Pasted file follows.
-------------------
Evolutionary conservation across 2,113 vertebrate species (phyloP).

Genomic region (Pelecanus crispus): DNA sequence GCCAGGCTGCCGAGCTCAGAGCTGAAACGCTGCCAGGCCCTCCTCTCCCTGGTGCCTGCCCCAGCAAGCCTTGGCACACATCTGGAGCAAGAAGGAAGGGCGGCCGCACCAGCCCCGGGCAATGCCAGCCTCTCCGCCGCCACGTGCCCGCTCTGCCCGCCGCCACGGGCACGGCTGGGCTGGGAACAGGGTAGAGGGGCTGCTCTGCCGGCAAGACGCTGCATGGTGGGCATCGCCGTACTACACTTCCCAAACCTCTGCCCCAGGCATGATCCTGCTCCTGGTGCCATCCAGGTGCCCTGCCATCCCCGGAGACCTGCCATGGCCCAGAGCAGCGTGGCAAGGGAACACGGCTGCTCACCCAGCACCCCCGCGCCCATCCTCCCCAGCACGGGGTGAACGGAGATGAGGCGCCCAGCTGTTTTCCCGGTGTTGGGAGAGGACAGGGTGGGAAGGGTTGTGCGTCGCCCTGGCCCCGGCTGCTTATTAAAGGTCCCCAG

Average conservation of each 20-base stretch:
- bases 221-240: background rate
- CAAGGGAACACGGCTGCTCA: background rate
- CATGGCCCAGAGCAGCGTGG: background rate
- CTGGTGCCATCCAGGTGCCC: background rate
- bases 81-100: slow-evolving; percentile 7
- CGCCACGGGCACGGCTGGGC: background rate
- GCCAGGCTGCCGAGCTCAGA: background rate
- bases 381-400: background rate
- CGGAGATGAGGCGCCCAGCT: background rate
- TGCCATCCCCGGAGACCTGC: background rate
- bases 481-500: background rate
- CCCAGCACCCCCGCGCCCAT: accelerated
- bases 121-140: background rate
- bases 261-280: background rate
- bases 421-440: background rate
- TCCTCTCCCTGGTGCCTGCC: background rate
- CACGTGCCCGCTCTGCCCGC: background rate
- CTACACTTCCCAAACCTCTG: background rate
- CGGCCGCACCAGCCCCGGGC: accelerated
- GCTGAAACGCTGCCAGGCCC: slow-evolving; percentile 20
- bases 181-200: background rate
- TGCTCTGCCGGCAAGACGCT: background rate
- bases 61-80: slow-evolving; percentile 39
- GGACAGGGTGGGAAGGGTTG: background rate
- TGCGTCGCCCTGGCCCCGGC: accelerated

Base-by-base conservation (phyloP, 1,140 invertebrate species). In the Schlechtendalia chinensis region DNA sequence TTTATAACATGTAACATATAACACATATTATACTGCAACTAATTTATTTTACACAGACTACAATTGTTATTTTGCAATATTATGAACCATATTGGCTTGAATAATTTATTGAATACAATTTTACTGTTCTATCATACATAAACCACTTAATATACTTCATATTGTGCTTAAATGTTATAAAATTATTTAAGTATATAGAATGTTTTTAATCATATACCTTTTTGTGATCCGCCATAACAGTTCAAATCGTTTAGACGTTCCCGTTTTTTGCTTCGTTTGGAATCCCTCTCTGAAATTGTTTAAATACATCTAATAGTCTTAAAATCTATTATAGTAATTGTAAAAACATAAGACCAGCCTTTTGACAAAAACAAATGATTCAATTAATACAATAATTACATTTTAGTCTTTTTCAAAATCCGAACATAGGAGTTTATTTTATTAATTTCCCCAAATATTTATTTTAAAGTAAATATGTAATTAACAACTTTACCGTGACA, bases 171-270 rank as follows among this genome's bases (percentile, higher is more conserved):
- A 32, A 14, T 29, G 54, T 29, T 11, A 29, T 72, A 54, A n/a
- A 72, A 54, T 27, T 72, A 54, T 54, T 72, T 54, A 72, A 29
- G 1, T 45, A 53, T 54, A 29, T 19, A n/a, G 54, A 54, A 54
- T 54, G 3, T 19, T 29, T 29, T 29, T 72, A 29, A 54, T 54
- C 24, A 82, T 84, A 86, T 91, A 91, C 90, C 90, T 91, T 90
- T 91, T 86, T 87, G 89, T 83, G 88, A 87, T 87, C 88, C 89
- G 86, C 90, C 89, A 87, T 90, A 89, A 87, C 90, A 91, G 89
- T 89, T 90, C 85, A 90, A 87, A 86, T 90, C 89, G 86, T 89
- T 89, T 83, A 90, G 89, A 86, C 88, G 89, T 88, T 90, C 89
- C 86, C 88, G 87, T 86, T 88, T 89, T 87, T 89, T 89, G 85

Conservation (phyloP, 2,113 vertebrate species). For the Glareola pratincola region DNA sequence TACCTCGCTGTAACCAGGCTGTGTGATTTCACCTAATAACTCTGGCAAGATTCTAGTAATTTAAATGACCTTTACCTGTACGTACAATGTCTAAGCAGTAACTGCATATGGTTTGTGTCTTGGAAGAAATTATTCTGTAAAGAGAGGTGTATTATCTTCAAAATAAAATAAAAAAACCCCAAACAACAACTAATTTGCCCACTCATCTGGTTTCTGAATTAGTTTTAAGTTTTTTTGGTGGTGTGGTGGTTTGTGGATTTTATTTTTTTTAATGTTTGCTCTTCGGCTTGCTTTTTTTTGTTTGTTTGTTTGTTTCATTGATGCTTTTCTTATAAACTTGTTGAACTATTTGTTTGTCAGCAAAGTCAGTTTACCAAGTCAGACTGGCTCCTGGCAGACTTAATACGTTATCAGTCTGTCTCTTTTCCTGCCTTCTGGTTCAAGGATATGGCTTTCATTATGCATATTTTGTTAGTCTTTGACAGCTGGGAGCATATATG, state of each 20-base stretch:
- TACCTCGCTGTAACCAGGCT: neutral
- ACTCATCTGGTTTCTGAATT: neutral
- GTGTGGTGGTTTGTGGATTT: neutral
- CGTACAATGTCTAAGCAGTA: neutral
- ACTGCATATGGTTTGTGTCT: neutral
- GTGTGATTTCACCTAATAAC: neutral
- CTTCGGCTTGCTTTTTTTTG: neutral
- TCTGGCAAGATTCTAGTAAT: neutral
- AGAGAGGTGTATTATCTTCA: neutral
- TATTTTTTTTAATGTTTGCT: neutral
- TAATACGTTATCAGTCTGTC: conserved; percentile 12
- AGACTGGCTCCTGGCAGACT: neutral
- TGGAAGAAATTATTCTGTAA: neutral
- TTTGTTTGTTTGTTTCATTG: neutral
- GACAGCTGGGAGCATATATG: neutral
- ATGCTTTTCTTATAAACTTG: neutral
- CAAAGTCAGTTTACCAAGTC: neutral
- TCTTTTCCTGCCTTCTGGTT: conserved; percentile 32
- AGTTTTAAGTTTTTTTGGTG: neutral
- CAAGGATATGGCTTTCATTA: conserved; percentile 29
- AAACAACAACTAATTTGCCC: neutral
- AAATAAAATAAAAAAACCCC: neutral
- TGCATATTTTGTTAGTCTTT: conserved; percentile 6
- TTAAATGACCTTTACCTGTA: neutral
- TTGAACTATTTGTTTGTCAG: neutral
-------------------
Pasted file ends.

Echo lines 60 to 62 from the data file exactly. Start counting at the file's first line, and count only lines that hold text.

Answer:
- CAAGGATATGGCTTTCATTA: conserved; percentile 29
- AAACAACAACTAATTTGCCC: neutral
- AAATAAAATAAAAAAACCCC: neutral